Master of Arts (MA)
Terri L. Cornwell
Primary Subject Area
Anthropology, Cultural; Literature, Asian
Zhao, Meng, "Understand the Misunderstanding: A Study Incorporating Uses and Gratifications Theory on Why Chinese Film Audiences See America the Way They Do" (2008). Masters Theses. 53.
The Uses and Gratifications Theory states that audiences are active and they seek satisfactions when selecting media. This theory redirects the typical theoretical emphasis on media content to an emphasis on the active audience. The present study focuses on this theory by evaluating the gratifications Chinese audiences receive when watching American films. It discovers gratifications Chinese audiences seek in films, in general, and how their gratifications may be fulfilled by watching American films. The preference for American films among a majority of Chinese audiences would likely affect Chinese audiences’ understanding of the American culture. To be more precise, the study focuses on some misperceptions Chinese audiences have toward American culture. By studying these misperceptions, the researcher is able to determine the degree American films can mislead Chinese audiences’ perceptions about American culture.
The researcher conducted surveys and interviews with five volunteer focus groups in order to accomplish this study. All the participants were native Chinese who had visited and lived in the United States for at least one month. Three research hypotheses were created in order to set a direction for this study. The research hypotheses are: (1) Chinese audiences use American movies to entertain, to gain information, and to participate in social interaction; (2) American films help Chinese audiences construct their perception of American culture; and (3) Chinese audiences change their prior understanding of the interpersonal relationships in American society after they have personally experienced American culture.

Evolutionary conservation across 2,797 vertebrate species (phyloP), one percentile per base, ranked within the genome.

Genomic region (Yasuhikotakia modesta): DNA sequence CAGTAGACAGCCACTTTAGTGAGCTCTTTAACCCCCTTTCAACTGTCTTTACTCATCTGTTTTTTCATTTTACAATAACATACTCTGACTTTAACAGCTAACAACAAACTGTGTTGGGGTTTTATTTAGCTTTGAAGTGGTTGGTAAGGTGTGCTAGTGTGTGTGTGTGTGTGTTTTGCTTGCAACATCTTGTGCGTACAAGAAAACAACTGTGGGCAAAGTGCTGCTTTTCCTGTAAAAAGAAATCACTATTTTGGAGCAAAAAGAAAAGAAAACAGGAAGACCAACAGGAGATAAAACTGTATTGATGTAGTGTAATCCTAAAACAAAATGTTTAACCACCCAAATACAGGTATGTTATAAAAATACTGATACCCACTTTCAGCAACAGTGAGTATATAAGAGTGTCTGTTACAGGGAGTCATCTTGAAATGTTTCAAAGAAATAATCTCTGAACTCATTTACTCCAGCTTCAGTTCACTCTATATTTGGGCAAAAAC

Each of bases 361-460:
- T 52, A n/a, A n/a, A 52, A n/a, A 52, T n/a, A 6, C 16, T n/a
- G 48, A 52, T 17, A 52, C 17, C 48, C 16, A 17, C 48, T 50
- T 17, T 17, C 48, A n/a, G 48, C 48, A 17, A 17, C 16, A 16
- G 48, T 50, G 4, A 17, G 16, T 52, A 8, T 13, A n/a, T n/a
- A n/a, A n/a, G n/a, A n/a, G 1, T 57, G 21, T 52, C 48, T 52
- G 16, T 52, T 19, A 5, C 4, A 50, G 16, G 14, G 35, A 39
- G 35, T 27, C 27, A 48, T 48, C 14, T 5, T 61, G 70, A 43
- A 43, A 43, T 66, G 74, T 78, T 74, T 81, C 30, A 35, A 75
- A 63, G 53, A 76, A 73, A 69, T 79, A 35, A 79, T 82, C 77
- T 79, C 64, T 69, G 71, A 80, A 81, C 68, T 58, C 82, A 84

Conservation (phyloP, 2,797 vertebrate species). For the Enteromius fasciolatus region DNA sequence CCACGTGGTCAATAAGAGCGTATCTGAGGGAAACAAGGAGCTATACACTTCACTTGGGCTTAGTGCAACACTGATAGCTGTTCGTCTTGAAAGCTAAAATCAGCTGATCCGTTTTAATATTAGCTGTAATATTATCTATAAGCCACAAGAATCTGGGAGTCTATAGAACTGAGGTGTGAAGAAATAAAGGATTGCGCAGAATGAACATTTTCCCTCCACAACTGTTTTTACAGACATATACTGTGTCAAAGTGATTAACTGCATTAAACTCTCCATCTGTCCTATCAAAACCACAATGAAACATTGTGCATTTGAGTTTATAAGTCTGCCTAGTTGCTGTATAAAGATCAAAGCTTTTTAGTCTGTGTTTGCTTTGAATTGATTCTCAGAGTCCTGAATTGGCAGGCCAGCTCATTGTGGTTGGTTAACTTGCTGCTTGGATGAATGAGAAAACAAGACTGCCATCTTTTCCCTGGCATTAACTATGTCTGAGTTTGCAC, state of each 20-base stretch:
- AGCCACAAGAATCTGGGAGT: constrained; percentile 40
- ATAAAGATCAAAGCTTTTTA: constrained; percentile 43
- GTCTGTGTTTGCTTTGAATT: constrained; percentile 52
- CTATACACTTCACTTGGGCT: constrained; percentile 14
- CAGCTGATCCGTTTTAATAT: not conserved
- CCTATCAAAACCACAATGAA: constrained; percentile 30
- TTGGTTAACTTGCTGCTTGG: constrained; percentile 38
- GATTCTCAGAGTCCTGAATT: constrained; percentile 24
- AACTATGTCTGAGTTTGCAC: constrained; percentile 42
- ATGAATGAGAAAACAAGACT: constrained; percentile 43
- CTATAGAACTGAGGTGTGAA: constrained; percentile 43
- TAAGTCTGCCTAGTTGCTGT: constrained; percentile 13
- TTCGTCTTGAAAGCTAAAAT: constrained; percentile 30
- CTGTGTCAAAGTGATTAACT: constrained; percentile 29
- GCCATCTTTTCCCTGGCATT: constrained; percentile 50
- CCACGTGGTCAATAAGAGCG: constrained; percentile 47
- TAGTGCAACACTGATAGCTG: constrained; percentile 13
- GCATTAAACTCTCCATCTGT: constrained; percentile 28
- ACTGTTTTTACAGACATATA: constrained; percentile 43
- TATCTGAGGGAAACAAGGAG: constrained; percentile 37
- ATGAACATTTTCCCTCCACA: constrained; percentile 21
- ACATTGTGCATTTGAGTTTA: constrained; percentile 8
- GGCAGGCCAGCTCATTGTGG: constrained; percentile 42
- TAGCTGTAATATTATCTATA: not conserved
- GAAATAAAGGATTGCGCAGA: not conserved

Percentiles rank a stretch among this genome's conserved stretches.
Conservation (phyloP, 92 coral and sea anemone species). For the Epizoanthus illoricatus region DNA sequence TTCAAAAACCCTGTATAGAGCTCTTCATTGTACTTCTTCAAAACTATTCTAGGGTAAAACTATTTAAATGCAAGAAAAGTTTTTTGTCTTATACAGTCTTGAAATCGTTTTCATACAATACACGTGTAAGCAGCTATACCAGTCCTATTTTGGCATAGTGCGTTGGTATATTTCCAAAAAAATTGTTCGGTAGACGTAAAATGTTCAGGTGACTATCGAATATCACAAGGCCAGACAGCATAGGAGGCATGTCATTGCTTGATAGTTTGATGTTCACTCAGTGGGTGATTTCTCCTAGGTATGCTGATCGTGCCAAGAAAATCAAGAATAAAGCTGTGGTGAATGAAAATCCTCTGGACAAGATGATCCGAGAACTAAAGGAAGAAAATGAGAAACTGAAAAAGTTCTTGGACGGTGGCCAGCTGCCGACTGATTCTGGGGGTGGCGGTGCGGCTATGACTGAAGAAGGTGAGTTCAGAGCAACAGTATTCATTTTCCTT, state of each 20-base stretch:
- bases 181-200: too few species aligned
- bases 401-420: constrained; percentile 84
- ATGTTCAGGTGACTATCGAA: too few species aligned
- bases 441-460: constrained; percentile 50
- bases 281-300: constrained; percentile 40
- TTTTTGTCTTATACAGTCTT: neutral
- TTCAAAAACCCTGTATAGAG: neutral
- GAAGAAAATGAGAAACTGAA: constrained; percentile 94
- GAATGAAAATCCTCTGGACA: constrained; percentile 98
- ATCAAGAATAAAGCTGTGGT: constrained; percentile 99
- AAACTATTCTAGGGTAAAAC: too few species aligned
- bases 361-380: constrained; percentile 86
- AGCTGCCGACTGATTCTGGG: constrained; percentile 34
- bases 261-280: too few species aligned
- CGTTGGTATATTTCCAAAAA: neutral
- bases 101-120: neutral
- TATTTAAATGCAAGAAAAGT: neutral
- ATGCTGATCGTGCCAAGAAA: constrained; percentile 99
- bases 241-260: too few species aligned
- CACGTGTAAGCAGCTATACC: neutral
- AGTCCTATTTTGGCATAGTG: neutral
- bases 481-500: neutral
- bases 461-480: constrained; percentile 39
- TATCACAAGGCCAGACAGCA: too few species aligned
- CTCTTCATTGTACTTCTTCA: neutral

After conducting the five focus group interviews, the researcher found that the three main reasons for Chinese audiences to use American films are to entertain themselves, to gain knowledge about the Western culture and the English language, and to relax. After watching American films, the three main negative perceptions Chinese audiences have toward the American culture relate to family issues, safety problems, and promiscuous behaviors. The researcher also finds that after visiting, studying, and/or living in the United States for at least a month, these participants changed their previous negative perceptions toward American culture. The findings reveal three main elements in American films that would attract most Chinese audiences to watch the films. The findings also have a warning purpose to American film producers. If there is continuous evidence that American films give negative influences to audiences in other countries, then there might be a possibility in the future that American film producers might take some measures to counter such influences by producing more agreeable film fare.